In June 1971 the Lord Chancellor and the Lord Advocate appointed a Committee “to consider whether, in the light of the working of the Defamation Act 1952, any changes are desirable in the law, practice and procedure relating to actions for defamation”. The Report produced by this Committee on Defamation, which came to be known as the Faulks Committee after its chairman Mr Justice Faulks, was presented to Parliament in March 1975.
At paragraph 232 of this Report, under the heading “Technical and Scientific Journals”, the Faulks Committee made the following recommendation
We think that there should be a new statutory qualified privilege for articles of a technical or scientific nature in genuine technical and scientific journals. For example, doctors should be allowed to write with reasonable freedom in medical journals without having to worry too much over the possibility of a libel action. We recommend accordingly. In order to prevent journals pretending to be technical or scientific to enjoy this privilege, the majority of us consider that the statute should provide that all journals seeking to rely on it must be approved by and registered with an appropriate authority, such as a government department with special responsibilities in the field of technology and science, the precise identity of the registration authority being, however, a matter for administrative decision by the Government.
Consistently with this recommendation, clause 11(2) of the Draft Defamation Bill included at Appendix III to the Report provided as follows:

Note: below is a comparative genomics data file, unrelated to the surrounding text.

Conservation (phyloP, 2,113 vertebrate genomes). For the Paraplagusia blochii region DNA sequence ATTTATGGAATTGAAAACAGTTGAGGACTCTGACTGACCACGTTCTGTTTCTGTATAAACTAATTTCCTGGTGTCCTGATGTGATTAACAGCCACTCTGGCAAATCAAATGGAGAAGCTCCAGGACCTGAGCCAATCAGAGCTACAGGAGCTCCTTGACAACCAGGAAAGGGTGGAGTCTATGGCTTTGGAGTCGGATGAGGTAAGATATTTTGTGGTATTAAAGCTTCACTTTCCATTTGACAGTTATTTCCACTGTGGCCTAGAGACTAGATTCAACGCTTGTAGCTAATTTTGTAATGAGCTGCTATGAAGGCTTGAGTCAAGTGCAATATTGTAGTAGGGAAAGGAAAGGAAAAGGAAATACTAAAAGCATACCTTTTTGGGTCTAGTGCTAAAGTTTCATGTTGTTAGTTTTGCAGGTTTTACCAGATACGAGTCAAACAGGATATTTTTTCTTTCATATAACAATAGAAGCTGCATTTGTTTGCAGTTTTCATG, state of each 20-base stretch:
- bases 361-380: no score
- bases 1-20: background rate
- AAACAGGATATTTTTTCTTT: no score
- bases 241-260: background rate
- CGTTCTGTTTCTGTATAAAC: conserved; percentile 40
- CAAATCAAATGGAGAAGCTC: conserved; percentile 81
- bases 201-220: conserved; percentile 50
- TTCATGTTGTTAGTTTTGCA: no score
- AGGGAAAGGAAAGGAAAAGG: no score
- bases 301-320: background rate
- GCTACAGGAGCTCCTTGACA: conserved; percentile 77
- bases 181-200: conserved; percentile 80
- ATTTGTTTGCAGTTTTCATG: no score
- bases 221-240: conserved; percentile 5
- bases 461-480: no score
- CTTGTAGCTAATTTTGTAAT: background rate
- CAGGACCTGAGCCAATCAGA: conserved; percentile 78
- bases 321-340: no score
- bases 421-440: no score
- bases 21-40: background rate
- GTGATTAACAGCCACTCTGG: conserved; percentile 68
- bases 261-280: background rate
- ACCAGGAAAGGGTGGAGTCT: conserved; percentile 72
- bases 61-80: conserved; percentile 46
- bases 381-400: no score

“Publication in a technical or scientific journal approved by and registered with the Secretary of State of an article of a technical or scientific nature shall be protected by qualified privilege”.
This recommendation was not adopted, although some years later in Vassiliev v Frank Cass & Co Ltd  EWHC 1428 (QB);  EMLR 33 Eady J ruled that the publication at issue – an article in a journal called Intelligence and National Security, “a specialist publication with a specialist readership who subscribe to it”, with about 146 subscribers in the UK – attracted qualified privilege at common law because it consisted of a “specialist subject matter” in which publisher and readers shared a common interest (see paras.2, 8 & 20 of the judgment).
In the wake of recent complaints about the threat of libel actions having a chilling effect on scientific debate, one wonders whether if Parliament were belatedly to act upon the Faulks Committee’s recommendation that might go some way to address the perceived problem?
Godwin Busuttil ©2010
Godwin Busuttil is a Barrister at 5RB